The Sydney siege has given rise to a lot of discussion in Australia about the role of the gunman’s religious beliefs in either inspiring or contributing to his actions which culminated in taking arming himself and taking hostages in the Lindt Cafe in Sydney this week. Precedents have been cited of others with allegedly similar professed beliefs committing heinous crimes throughout the world.
The overly simplified argument is that Islam was founded amidst violence and that many adherents believe they are justified and encouraged to pursue violence against those who disagree, reject or convert away from Islam. True enough, there are examples of this. Perhaps most notable are the recent actions of the Islam State cult and the Taliban or Al Qaeda. In other instances there are national governments lead by an Islamic ethos that display strong prejudice and discrimination against non-Islamic minorities in their countries.
Yet, making an inference, whether implied or explicit, that all adherents of Islam are on the same trajectory for the same reason as those that motivate the Taliban or the Lindt Cafe gunman is poor logic and hypocritical.
Questions ought to be asked about the contributing factors inspiring a decision to take hostages and murder two of them. What role, if any, did a perception or interpretation of religion play in that decision? But to assume that all other adherents of that religion, regardless of degree of traditional orthodoxy or intercultural expression, are no different to the gunman or the Taliban, creates some dangerous precedents.
Asking questions in general or debating the merits of an ideology or religion ought to be welcome in the public square. Such discussion ought to be able to take place without degenerating into ad hominem attacks and insults. These only serve to create animosity, fear, hatred and do nothing for the interests of truth and justice.
If, when considering Islam, you make a leap from one gunman or one criminal association or even the habitual practice of a particular government to extend to each individual without exception, then why don’t you do the same with other ideologies and intercultural religious expressions?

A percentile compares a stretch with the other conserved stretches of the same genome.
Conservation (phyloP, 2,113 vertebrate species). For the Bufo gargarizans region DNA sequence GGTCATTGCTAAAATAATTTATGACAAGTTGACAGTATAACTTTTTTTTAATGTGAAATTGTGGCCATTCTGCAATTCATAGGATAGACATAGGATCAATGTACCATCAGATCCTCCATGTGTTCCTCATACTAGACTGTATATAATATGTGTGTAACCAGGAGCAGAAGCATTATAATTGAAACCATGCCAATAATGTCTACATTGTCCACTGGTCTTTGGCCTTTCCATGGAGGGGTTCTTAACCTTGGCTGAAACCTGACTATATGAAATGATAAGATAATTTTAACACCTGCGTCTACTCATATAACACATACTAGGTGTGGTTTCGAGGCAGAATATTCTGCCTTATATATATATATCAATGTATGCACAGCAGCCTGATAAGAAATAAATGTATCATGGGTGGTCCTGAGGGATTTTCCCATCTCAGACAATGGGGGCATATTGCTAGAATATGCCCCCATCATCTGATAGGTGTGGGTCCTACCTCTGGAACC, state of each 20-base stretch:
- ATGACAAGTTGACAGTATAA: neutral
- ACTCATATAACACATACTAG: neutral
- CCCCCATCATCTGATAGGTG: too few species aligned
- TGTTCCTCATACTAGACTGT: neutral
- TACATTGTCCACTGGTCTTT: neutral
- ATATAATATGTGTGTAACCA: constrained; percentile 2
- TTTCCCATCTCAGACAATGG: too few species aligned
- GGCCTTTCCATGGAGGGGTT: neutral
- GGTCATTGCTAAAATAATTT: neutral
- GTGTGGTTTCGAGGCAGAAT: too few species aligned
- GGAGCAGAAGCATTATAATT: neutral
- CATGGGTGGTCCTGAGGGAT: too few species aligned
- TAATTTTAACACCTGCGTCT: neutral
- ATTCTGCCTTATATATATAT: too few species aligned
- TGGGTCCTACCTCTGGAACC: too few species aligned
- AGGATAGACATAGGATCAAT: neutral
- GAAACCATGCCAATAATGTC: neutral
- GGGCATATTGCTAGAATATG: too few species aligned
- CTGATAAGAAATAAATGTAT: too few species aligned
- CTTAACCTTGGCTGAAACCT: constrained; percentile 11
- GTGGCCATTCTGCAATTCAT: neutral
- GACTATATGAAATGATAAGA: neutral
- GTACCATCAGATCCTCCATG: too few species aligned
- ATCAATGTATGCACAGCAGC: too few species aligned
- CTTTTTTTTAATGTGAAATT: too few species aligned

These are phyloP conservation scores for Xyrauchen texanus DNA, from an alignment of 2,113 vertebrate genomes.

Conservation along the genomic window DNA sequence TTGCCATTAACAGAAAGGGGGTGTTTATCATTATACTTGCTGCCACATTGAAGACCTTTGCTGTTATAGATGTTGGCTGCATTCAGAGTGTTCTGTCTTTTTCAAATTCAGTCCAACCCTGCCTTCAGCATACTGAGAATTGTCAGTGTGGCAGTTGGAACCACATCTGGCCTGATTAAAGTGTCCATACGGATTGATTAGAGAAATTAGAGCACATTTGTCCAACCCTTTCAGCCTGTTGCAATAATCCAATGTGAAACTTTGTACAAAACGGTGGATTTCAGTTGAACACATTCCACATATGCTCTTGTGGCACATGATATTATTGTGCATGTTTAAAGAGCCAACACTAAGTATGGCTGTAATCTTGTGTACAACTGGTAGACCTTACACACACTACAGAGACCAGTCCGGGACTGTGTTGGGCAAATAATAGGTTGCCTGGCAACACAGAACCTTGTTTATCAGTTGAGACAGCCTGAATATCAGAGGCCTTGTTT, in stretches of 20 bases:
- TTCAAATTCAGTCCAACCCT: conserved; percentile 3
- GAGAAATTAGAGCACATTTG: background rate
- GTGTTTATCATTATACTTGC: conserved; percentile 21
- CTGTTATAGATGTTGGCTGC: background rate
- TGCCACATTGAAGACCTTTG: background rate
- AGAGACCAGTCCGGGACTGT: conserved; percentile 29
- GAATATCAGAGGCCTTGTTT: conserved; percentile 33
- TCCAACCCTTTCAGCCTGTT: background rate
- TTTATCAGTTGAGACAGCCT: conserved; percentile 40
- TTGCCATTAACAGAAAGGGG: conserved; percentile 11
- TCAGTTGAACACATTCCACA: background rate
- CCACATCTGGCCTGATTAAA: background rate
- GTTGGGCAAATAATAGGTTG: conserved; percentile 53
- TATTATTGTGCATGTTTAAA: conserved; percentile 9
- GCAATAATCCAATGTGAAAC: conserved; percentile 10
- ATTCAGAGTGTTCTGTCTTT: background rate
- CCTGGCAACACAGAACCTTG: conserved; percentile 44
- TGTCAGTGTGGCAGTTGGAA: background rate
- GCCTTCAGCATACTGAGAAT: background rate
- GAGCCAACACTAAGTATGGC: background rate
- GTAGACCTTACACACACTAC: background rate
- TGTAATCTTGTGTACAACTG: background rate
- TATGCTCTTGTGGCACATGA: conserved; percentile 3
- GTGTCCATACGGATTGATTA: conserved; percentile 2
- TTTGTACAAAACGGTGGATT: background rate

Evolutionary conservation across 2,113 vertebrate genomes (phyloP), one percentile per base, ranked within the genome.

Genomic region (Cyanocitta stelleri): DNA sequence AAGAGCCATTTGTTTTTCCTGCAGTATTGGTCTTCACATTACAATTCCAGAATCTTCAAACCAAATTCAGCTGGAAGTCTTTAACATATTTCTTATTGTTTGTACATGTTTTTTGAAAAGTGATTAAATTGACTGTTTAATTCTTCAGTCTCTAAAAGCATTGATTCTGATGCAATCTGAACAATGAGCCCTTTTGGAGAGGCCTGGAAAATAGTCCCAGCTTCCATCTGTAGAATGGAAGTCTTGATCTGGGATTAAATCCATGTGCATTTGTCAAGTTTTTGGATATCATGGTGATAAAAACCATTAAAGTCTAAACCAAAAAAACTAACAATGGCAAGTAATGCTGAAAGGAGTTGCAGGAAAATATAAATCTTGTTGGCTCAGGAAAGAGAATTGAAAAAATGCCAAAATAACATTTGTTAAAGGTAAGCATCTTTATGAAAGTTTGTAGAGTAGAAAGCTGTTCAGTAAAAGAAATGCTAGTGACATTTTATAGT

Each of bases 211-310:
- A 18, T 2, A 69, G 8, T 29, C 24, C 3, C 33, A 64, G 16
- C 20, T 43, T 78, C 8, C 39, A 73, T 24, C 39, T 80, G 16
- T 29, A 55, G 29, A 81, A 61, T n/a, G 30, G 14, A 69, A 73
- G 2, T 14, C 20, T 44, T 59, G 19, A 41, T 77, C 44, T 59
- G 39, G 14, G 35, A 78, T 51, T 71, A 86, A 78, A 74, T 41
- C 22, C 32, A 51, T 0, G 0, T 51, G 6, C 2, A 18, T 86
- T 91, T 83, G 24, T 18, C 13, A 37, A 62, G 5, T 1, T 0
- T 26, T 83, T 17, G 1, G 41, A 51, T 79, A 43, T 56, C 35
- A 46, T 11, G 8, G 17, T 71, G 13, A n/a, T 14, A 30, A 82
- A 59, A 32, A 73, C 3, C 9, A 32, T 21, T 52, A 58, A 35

For instance, to cite the example made by Prime Minister Tony Abbott yesterday, when the IRA terrorists were bombing the UK and killing innocents, is every Roman Catholic a murderer?
Likewise, when an Atheist regime in North Korea oppresses an entire nation, is every non-theist an egomaniacal abusive dictator bent on destroying the world?
Or, when a Christian minister or Catholic priest abuses a child, is every Christian a pervert and a paedophile?
You can no more argue that Islam always attracts or inspires violence than you can that Christianity always attracts or inspires crimes against children. It goes beyond the absurd and becomes a deviance of it’s own.
Let’s ask the difficult questions, and lets make sure that all ideas and actions are held up to scrutiny. But let’s do it in fair play. I for one, am more than happy for my beliefs and practices to undergo the same. I’m confident you can do it and disagree passionately with my religious conclusions, regardless of how well I might make an argument, and still not malign me at the end. (If you do, well it’s no loss to me that you’re an incorrigible hard case.) Neither do you have to endorse or agree with me to ask those questions and seek understanding and clarification.
However, if, in the course of your examination you find some gross inconsistency in my character, I’m confident that you’ll attribute that to my personal flaws without condemning 2000 years of Christianity or every other professing Christian of being guilty of the same for the same reasons regardless of their background and context.
I hope my Muslim, Jewish, Buddhist, Hindu, Atheist and all other friends are equal to the task also. There’s no need for us to reach a consensus to have the discussion or to reap the benefits of civilised society.